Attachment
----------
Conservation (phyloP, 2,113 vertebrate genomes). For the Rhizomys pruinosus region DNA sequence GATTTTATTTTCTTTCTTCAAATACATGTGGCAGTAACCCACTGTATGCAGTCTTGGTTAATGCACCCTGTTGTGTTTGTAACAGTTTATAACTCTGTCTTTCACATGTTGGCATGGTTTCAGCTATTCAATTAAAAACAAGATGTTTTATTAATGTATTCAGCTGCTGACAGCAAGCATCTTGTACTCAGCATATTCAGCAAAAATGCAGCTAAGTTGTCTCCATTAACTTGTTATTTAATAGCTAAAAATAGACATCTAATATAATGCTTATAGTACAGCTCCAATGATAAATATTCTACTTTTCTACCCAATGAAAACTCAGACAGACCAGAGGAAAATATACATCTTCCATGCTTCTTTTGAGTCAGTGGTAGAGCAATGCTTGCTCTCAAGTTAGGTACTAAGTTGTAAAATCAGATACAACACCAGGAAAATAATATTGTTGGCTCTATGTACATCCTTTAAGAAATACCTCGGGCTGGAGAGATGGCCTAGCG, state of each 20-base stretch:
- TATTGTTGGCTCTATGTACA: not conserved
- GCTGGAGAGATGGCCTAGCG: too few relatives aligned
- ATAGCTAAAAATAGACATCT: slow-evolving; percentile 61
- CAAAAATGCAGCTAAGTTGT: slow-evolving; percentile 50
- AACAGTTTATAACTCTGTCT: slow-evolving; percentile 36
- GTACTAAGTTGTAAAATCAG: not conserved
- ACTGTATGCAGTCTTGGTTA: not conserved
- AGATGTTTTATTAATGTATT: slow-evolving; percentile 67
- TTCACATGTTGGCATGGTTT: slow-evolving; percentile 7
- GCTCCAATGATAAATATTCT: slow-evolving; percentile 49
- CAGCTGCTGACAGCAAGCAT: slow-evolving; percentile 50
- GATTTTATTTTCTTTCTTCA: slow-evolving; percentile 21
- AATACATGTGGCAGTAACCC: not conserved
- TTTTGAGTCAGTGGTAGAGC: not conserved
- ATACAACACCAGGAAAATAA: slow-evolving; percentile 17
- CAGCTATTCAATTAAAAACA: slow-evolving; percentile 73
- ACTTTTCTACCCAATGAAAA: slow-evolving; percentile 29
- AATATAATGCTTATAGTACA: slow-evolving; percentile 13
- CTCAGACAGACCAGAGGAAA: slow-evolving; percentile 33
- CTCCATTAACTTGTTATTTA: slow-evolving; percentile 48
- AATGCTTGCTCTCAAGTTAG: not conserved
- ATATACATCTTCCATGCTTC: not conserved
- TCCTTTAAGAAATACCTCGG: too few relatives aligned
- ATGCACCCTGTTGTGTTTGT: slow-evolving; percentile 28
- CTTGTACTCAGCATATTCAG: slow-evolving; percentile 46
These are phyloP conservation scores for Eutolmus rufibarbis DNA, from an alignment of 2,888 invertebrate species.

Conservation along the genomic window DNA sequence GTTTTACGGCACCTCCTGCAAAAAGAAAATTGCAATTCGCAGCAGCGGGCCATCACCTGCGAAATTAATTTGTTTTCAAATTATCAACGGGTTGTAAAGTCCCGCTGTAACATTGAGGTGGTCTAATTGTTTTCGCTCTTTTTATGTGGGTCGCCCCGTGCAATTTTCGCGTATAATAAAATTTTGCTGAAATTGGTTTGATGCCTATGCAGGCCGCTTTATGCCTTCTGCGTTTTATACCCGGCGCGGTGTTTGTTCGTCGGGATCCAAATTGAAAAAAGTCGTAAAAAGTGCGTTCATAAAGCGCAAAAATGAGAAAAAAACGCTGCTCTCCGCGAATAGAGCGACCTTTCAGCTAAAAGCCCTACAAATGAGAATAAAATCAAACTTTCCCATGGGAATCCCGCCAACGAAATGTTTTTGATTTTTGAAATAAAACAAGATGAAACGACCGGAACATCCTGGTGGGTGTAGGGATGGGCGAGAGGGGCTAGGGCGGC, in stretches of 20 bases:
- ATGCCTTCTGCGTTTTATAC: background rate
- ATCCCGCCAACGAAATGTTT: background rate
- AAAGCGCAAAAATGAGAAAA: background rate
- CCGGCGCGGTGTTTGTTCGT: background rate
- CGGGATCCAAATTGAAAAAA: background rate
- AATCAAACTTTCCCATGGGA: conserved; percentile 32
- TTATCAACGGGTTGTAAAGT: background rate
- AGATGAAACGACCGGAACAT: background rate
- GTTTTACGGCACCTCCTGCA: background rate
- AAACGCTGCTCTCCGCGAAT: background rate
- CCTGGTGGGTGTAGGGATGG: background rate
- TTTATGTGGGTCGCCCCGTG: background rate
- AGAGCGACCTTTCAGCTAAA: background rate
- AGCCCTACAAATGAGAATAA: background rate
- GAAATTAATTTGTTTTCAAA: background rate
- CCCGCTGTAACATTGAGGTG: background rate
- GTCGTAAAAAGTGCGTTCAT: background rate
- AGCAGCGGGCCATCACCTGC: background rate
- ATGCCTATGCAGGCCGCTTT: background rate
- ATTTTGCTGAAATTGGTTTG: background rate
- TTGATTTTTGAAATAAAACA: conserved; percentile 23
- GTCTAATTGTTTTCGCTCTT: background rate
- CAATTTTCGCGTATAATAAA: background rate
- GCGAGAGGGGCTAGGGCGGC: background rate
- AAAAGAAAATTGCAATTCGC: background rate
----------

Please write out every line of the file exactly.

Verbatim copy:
Conservation (phyloP, 2,113 vertebrate genomes). For the Rhizomys pruinosus region DNA sequence GATTTTATTTTCTTTCTTCAAATACATGTGGCAGTAACCCACTGTATGCAGTCTTGGTTAATGCACCCTGTTGTGTTTGTAACAGTTTATAACTCTGTCTTTCACATGTTGGCATGGTTTCAGCTATTCAATTAAAAACAAGATGTTTTATTAATGTATTCAGCTGCTGACAGCAAGCATCTTGTACTCAGCATATTCAGCAAAAATGCAGCTAAGTTGTCTCCATTAACTTGTTATTTAATAGCTAAAAATAGACATCTAATATAATGCTTATAGTACAGCTCCAATGATAAATATTCTACTTTTCTACCCAATGAAAACTCAGACAGACCAGAGGAAAATATACATCTTCCATGCTTCTTTTGAGTCAGTGGTAGAGCAATGCTTGCTCTCAAGTTAGGTACTAAGTTGTAAAATCAGATACAACACCAGGAAAATAATATTGTTGGCTCTATGTACATCCTTTAAGAAATACCTCGGGCTGGAGAGATGGCCTAGCG, state of each 20-base stretch:
- TATTGTTGGCTCTATGTACA: not conserved
- GCTGGAGAGATGGCCTAGCG: too few relatives aligned
- ATAGCTAAAAATAGACATCT: slow-evolving; percentile 61
- CAAAAATGCAGCTAAGTTGT: slow-evolving; percentile 50
- AACAGTTTATAACTCTGTCT: slow-evolving; percentile 36
- GTACTAAGTTGTAAAATCAG: not conserved
- ACTGTATGCAGTCTTGGTTA: not conserved
- AGATGTTTTATTAATGTATT: slow-evolving; percentile 67
- TTCACATGTTGGCATGGTTT: slow-evolving; percentile 7
- GCTCCAATGATAAATATTCT: slow-evolving; percentile 49
- CAGCTGCTGACAGCAAGCAT: slow-evolving; percentile 50
- GATTTTATTTTCTTTCTTCA: slow-evolving; percentile 21
- AATACATGTGGCAGTAACCC: not conserved
- TTTTGAGTCAGTGGTAGAGC: not conserved
- ATACAACACCAGGAAAATAA: slow-evolving; percentile 17
- CAGCTATTCAATTAAAAACA: slow-evolving; percentile 73
- ACTTTTCTACCCAATGAAAA: slow-evolving; percentile 29
- AATATAATGCTTATAGTACA: slow-evolving; percentile 13
- CTCAGACAGACCAGAGGAAA: slow-evolving; percentile 33
- CTCCATTAACTTGTTATTTA: slow-evolving; percentile 48
- AATGCTTGCTCTCAAGTTAG: not conserved
- ATATACATCTTCCATGCTTC: not conserved
- TCCTTTAAGAAATACCTCGG: too few relatives aligned
- ATGCACCCTGTTGTGTTTGT: slow-evolving; percentile 28
- CTTGTACTCAGCATATTCAG: slow-evolving; percentile 46
These are phyloP conservation scores for Eutolmus rufibarbis DNA, from an alignment of 2,888 invertebrate species.

Conservation along the genomic window DNA sequence GTTTTACGGCACCTCCTGCAAAAAGAAAATTGCAATTCGCAGCAGCGGGCCATCACCTGCGAAATTAATTTGTTTTCAAATTATCAACGGGTTGTAAAGTCCCGCTGTAACATTGAGGTGGTCTAATTGTTTTCGCTCTTTTTATGTGGGTCGCCCCGTGCAATTTTCGCGTATAATAAAATTTTGCTGAAATTGGTTTGATGCCTATGCAGGCCGCTTTATGCCTTCTGCGTTTTATACCCGGCGCGGTGTTTGTTCGTCGGGATCCAAATTGAAAAAAGTCGTAAAAAGTGCGTTCATAAAGCGCAAAAATGAGAAAAAAACGCTGCTCTCCGCGAATAGAGCGACCTTTCAGCTAAAAGCCCTACAAATGAGAATAAAATCAAACTTTCCCATGGGAATCCCGCCAACGAAATGTTTTTGATTTTTGAAATAAAACAAGATGAAACGACCGGAACATCCTGGTGGGTGTAGGGATGGGCGAGAGGGGCTAGGGCGGC, in stretches of 20 bases:
- ATGCCTTCTGCGTTTTATAC: background rate
- ATCCCGCCAACGAAATGTTT: background rate
- AAAGCGCAAAAATGAGAAAA: background rate
- CCGGCGCGGTGTTTGTTCGT: background rate
- CGGGATCCAAATTGAAAAAA: background rate
- AATCAAACTTTCCCATGGGA: conserved; percentile 32
- TTATCAACGGGTTGTAAAGT: background rate
- AGATGAAACGACCGGAACAT: background rate
- GTTTTACGGCACCTCCTGCA: background rate
- AAACGCTGCTCTCCGCGAAT: background rate
- CCTGGTGGGTGTAGGGATGG: background rate
- TTTATGTGGGTCGCCCCGTG: background rate
- AGAGCGACCTTTCAGCTAAA: background rate
- AGCCCTACAAATGAGAATAA: background rate
- GAAATTAATTTGTTTTCAAA: background rate
- CCCGCTGTAACATTGAGGTG: background rate
- GTCGTAAAAAGTGCGTTCAT: background rate
- AGCAGCGGGCCATCACCTGC: background rate
- ATGCCTATGCAGGCCGCTTT: background rate
- ATTTTGCTGAAATTGGTTTG: background rate
- TTGATTTTTGAAATAAAACA: conserved; percentile 23
- GTCTAATTGTTTTCGCTCTT: background rate
- CAATTTTCGCGTATAATAAA: background rate
- GCGAGAGGGGCTAGGGCGGC: background rate
- AAAAGAAAATTGCAATTCGC: background rate